The more you limit the data you’re sharing, the more control over your identity you have. We say eliminate the unknowns; opt out of sharing until you have a reason to opt in. You should also know if you use an app, there’s a chance your friends could find see that. So keep that in mind every time you try out a new app.

BONUS TIP: Tell Facebook not to use your  image or name in ads.
How to do it:
A. Go to Account> Account Settings>
B. On the left-hand column, click “Facebook Ads”.
C. Click “Edit third party ad settings”.
D. Next to “If we allow this in the future, show my information to” select “No one.”
E. Click Save Changes.
F. Click “Facebook Ads” again and click on “Edit social ads setting”.
G. Next to “Pair my social actions with ads for” select “No one.”

Now check your work. See how other people see your profile.
How to do this:
A. Go to Profile.
B. In the upper right corner, click on View As…
C. View how specific friends or the “public” sees you.

A sign posted on a wall in Facebook headquarters says: “Move fast and break stuff.”

Facebook’s transition into secure/https browsing, is a good example of how Facebook improves privacy and security in a steady, if occasionally buggy, way.  As you explore these new features, you may notice, for instance, that Facebook still may use the word “Everyone” in one or two places, though they announced that they’re transitioning to the word “Public.” But the changes here are for the better.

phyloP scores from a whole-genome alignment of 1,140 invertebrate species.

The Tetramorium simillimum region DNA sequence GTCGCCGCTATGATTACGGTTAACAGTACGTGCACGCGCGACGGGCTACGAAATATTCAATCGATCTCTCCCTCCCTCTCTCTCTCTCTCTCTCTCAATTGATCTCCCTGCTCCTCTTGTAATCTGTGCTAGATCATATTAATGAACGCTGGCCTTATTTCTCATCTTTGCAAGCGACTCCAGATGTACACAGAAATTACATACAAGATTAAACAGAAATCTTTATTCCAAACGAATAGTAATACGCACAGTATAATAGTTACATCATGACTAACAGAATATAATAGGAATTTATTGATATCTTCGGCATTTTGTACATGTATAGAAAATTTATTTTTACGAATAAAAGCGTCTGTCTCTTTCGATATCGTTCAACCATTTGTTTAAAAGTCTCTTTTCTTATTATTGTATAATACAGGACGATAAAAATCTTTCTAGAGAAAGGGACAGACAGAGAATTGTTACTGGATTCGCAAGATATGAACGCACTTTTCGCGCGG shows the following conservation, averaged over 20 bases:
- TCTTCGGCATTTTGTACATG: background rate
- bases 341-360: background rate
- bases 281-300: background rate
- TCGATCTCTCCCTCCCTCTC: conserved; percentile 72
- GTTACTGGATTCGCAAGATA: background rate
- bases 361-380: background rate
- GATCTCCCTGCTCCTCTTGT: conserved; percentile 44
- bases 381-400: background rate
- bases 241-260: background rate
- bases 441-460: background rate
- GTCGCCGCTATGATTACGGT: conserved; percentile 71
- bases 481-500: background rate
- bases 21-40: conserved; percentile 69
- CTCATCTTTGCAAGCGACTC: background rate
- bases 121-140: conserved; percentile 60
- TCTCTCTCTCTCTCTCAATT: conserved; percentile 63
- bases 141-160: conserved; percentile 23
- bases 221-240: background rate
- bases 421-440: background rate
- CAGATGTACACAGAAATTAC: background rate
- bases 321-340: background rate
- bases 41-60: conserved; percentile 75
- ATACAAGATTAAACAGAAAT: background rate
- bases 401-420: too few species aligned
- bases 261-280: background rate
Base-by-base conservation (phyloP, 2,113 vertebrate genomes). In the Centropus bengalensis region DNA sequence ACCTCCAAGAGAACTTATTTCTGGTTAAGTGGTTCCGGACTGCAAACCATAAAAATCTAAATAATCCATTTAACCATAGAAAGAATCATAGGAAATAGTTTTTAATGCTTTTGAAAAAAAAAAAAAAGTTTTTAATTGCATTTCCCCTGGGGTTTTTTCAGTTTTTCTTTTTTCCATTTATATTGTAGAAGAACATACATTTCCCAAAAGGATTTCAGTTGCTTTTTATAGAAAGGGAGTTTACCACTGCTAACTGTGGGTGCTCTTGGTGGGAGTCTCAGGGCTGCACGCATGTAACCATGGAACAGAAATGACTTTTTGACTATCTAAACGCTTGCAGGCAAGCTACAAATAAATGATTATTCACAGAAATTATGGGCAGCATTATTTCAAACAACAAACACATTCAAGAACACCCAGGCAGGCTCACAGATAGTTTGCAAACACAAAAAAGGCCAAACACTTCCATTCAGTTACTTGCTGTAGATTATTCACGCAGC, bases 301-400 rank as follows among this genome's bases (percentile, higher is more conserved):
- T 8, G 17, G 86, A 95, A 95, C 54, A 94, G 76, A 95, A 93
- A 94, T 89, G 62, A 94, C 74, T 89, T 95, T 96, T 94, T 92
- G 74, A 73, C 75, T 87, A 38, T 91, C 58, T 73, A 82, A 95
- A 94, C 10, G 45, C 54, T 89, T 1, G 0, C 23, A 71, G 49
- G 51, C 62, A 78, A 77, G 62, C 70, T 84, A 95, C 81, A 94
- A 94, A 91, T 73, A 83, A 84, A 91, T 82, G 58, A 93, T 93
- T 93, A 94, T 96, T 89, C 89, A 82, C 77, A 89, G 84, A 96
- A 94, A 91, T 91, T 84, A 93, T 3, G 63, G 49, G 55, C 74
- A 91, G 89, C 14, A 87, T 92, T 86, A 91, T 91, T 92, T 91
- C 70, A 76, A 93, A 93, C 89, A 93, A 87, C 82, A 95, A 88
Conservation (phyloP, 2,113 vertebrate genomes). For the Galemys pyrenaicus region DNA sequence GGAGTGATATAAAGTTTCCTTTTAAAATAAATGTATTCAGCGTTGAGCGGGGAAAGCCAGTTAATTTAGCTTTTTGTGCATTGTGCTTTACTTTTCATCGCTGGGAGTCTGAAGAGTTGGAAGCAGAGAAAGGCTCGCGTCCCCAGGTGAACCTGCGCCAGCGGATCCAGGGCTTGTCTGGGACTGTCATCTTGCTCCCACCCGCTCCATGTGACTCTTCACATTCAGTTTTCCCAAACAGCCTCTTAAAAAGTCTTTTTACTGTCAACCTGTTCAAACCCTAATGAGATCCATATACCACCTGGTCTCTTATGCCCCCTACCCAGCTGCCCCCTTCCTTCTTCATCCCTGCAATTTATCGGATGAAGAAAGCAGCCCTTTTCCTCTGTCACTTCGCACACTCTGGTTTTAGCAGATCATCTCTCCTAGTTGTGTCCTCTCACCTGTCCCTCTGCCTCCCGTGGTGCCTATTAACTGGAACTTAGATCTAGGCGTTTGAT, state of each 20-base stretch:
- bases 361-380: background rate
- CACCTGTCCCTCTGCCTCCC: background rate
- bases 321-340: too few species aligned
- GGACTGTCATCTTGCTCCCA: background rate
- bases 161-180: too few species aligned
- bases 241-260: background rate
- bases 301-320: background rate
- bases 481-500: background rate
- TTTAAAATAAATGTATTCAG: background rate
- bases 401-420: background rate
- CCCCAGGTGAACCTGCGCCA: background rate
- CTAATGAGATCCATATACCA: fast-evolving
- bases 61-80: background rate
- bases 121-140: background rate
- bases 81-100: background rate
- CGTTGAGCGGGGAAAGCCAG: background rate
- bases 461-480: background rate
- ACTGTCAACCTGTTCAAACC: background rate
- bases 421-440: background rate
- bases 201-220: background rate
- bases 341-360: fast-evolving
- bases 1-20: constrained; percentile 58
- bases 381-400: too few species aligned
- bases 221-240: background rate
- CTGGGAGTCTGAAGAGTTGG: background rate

These updates are, of course, not enough for some critics. As usual, you should expect some unforeseen consequences, as there nearly always are when 750 million active users have to reexamine how they use the largest social network ever created.

Your security depends on you and your friends knowing how Facebook works. Now that you know how to protect yourself, I hope you share this information with someone you care about.

Follow F-Secure on Facebook for more security and privacy tips.